Ransomware and phishing attacks point to end goals: vulnerable internal networks
Hackers are unwittingly signaling an industry movement from resources locked away in data centers to highly connected, distributed resources in flexible environments. Ransomware and phishing scams are growing, and now targeting high-value individuals and organizations. These attacks are only the first step to gaining access. The ultimate goal is to ransack vulnerable resources connected in internal networks.
In 2016, 3 Ukrainian regional electric power distribution companies suffered 3-hour-long power outages caused by a coordinated cyberattack. The attack impacted more than 250,000 customers. Once the hackers accessed the control systems (SCAD) networks through hijacked VPNs, they had full access to the power grids.
Sony should have taught us to lock down internal networks. Even more horrifying is the length of time hackers have full access to resources once inside. The Yahoo breach in the news in 2016 – affecting 500 million users’ email addresses, phone numbers, and encrypted passwords – came from a 2014 intrusion.
“With recent high profile, broad-reaching and sophisticated penetrations of firms such as JP Morgan Chase and Sony, it’s increasingly obvious that simple perimeter level network defenses are insufficient,” said Stephen O’Grady, Principal Analyst with RedMonk. “Combined with the fact that every portion of technical infrastructure is a target, application level security with encrypted segmentation is a must have.”
Industry shift: valuable data resides in many locations
Saryu Nayyar of Dark Reading writes, “Data no longer resides behind firewalls; that singular control point of protection is gone. Instead, there is a much more complex, hybrid IT security challenge of on-premises environments being connected to multiple cloud applications and multiple mobile devices.”
More than 70% of organizations have deployed at least one application to the cloud, according to IDC. On average organizations will invest $1.62 million in cloud computing. With all this valuable movement to cloud-based resources hackers are eyeing the potential vulnerabilities in data transfer and novice cloud users who do not focus on security.
Security approaches need an evolution, quickly
Perimeter-based security approaches have not evolved to meet the modern application-focused enterprise. Hardware and virtualization layer defenses give far too much access to core mission-critical controls. Teams are forced to write overly permissive controls to accommodate overlapping use cases. The weaknesses of the perimeter-based approach are on display in the east/west attacks on Sony, Target, and Home Depot exploits where hackers gained access to the perimeter, then ransacked the internal networks with minimal resistance.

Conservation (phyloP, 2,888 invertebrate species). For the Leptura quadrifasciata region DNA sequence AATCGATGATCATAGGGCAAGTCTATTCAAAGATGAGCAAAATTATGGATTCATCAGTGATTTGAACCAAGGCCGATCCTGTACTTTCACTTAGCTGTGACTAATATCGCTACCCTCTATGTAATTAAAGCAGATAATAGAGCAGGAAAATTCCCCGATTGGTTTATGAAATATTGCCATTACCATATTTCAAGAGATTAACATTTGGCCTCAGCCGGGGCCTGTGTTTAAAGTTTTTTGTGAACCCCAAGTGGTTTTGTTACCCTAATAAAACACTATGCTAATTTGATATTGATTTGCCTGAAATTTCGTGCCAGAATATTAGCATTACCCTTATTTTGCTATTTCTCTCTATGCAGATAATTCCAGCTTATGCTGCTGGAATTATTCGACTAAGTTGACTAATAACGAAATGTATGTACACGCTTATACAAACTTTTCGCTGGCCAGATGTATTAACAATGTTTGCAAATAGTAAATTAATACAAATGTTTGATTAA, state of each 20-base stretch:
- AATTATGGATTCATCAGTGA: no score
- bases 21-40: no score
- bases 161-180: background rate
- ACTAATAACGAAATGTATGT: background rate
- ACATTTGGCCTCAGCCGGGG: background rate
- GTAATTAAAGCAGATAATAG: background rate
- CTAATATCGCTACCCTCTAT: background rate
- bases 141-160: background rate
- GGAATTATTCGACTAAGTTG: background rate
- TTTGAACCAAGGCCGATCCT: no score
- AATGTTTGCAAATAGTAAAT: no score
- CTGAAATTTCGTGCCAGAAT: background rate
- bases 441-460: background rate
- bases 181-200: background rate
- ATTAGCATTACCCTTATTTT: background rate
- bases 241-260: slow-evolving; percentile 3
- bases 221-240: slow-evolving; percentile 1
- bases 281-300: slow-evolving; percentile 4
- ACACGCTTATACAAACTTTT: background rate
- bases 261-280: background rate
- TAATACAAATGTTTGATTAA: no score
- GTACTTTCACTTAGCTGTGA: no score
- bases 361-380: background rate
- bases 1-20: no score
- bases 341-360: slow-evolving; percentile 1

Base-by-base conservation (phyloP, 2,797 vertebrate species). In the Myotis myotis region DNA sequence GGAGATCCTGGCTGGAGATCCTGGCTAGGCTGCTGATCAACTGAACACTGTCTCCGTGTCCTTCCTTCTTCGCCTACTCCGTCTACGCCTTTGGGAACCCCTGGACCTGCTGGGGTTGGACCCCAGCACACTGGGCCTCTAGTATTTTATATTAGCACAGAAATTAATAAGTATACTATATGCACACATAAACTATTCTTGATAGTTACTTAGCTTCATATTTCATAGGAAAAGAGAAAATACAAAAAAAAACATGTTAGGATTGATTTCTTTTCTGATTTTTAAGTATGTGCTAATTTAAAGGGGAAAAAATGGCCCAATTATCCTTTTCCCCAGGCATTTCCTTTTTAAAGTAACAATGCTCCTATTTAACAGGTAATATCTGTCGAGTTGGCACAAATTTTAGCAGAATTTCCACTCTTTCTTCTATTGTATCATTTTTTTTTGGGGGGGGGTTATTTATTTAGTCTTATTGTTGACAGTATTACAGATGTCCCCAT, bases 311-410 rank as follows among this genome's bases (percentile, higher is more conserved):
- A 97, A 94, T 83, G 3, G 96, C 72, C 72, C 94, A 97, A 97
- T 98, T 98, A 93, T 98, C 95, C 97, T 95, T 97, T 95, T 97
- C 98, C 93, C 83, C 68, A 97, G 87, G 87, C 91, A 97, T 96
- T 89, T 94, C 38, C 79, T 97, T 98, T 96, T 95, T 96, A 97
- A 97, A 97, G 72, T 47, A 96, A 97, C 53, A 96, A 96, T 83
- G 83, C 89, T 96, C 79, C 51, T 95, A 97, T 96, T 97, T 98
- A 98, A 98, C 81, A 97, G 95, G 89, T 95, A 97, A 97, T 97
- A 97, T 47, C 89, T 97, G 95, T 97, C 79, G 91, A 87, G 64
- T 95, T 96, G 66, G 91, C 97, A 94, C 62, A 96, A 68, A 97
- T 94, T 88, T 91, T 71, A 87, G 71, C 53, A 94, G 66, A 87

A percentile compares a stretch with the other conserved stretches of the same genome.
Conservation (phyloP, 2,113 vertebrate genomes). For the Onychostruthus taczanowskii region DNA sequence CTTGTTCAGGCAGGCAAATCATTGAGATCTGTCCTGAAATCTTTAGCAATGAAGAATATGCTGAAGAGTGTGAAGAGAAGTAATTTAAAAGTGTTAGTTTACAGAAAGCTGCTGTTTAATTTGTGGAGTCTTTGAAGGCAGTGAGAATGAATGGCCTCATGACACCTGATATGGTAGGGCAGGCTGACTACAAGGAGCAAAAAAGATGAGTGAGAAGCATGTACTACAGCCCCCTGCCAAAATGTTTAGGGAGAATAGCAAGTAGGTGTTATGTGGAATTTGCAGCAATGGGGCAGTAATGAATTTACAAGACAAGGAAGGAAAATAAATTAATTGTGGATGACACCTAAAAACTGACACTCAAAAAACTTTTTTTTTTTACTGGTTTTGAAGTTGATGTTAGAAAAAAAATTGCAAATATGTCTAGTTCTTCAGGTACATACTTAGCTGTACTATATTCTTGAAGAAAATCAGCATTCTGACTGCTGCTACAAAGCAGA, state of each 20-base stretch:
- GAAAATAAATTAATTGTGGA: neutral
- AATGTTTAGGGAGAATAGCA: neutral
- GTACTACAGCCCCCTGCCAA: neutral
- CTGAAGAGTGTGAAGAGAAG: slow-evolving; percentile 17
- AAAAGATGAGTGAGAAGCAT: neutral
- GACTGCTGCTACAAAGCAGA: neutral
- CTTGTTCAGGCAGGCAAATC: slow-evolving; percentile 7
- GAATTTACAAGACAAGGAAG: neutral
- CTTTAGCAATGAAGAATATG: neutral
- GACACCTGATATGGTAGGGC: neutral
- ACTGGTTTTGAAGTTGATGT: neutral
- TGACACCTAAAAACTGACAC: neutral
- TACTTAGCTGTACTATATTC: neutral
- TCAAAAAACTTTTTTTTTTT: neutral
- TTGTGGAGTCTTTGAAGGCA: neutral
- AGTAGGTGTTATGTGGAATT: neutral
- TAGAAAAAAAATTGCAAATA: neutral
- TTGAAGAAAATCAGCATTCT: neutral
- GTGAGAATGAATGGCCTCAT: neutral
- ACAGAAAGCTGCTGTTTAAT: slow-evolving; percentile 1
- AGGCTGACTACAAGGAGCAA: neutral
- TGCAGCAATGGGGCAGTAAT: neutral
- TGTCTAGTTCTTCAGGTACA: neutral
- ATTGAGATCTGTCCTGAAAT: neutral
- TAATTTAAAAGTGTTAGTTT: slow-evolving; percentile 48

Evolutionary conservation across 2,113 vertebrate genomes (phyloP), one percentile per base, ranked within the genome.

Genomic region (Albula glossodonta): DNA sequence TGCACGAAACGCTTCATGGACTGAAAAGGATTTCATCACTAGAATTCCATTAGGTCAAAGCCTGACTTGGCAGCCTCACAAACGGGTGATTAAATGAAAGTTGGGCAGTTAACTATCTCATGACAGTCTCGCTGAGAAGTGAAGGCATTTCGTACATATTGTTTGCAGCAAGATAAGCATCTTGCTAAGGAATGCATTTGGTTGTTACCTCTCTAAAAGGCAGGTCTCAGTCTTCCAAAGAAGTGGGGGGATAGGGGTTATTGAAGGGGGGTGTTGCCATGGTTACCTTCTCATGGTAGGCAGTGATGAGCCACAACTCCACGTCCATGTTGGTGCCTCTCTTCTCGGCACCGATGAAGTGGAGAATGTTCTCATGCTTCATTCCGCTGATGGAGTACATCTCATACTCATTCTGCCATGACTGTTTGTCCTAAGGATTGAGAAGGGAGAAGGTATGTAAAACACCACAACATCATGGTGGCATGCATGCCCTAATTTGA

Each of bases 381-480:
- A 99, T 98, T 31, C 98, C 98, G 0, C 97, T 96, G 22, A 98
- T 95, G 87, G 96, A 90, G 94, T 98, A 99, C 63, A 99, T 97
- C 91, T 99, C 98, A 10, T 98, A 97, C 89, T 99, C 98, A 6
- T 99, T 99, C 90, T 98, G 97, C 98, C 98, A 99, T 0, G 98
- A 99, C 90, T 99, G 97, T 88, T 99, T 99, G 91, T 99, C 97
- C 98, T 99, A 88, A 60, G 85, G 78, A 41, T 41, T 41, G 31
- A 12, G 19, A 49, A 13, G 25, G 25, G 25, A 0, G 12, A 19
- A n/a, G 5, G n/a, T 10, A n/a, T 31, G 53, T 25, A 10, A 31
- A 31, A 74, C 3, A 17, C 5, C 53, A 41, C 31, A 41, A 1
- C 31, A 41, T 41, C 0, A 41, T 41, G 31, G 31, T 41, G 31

What can modern enterprises do? A “defense in depth” approach to security at the network layer.
Enterprises must strengthen existing core networking hardware and virtualization layer security with added application security. Just as the physical segmentation at the core hardware layer and logical segmentation at the virtualization layer, application layer security provides “application segmentation.” Defense in depth at the application layer can stop the next Sony attack before it becomes another headline.
In data centers, physical network isolation is not practical, and logical segmentation can be very difficult without using evolved networking approaches. As data centers became wholly virtualized and blur the line between data center and private cloud, we can finally add and control logical segmentation at the virtualization layer.
Application segmentation: the missing link in security evolution
This “Application Segmentation” provides the most comprehensive security model available today.
You can apply application segmentation defense in depth using Cohesive Networks’ VNS3:turret. VNS3:turret creates a cryptographically unique micro-perimeter around each application topology. By segregating each application, the inner rings of security can eliminate east-west vulnerability within a network.
VNS3:turret secures virtualized applications on a client’s virtual, public, private or hybrid cloud networks. vns3:turret uses the vns3:asc – a virtual application security controller – to provide a virtual router, switch, firewall, VPN concentrator, protocol redistributor, and extensible NFV container functions.
Defense in Depth with VNS3:turret
Using the VNS3:turret vns3:asc’s organic security, users can set their own access rules, firewall settings, and other security policies specifically for that application cluster. With flexible and interoperable components, VNS3:turret allows users to add in compatibility with existing networking devices and open-source capabilities such as network intrusion detection (NIDS), proxy, caching, and load balancing.
VNS3:turret is a software-only network appliance that adds security at the application layer. Create encrypted networks on top of cloud providers’ network. Virtualize critical network security functions, including routing, switching, firewalls and SSL VPNs. Through end-to-end encrypted IPsec tunnels, customers can connect on-premises or data center edge firewall devices to cloud resources. By building such encrypted virtual networks, customers are able to build secure connections over the top of data center networks, and bridge networks to cloud resources.
Cohesive Networks positions ourselves as cloud networking and security advisors in a space full of vendors selling “magic”. Our leadership team promote the belief that enterprise IT should incorporate security best practices and existing resources without redoing everything for cloud. Because of our strong believe in low “cognitive load” on customers, Cohesive Networks have always been provider, vendor, application, OS and script neutral.
By: Margaret Valtierra